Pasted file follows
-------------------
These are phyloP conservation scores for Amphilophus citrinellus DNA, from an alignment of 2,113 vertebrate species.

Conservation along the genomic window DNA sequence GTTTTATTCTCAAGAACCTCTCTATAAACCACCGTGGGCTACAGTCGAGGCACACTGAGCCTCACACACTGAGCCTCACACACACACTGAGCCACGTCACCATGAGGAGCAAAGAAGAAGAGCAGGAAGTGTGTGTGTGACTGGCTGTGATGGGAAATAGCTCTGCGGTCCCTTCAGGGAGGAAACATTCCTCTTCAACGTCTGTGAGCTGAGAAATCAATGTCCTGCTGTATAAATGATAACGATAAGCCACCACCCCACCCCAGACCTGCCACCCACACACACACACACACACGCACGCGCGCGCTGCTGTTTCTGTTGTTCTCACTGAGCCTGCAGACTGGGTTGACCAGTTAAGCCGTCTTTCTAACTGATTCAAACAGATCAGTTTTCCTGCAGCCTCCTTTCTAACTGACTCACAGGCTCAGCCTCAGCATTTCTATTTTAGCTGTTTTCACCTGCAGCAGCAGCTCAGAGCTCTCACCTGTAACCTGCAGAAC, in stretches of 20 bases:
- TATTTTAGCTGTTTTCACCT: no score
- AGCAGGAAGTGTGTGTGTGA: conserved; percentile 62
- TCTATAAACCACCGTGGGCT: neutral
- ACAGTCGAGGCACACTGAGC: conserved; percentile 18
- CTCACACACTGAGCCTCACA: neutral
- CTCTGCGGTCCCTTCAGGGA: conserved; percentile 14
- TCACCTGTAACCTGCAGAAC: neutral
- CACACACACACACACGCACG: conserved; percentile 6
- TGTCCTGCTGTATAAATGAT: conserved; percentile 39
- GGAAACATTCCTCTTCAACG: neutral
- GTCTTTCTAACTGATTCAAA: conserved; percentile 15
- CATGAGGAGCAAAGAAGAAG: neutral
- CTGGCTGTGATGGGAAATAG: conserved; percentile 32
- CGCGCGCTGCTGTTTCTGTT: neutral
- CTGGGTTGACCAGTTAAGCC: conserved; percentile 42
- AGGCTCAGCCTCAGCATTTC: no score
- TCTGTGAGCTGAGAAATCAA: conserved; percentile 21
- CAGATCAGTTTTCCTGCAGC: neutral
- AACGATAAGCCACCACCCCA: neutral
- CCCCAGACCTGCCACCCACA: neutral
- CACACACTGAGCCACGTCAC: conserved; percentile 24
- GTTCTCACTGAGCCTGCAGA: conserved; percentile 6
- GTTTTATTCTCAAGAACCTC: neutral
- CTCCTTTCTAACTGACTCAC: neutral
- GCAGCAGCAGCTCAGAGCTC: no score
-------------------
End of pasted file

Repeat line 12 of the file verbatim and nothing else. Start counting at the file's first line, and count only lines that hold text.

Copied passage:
- GGAAACATTCCTCTTCAACG: neutral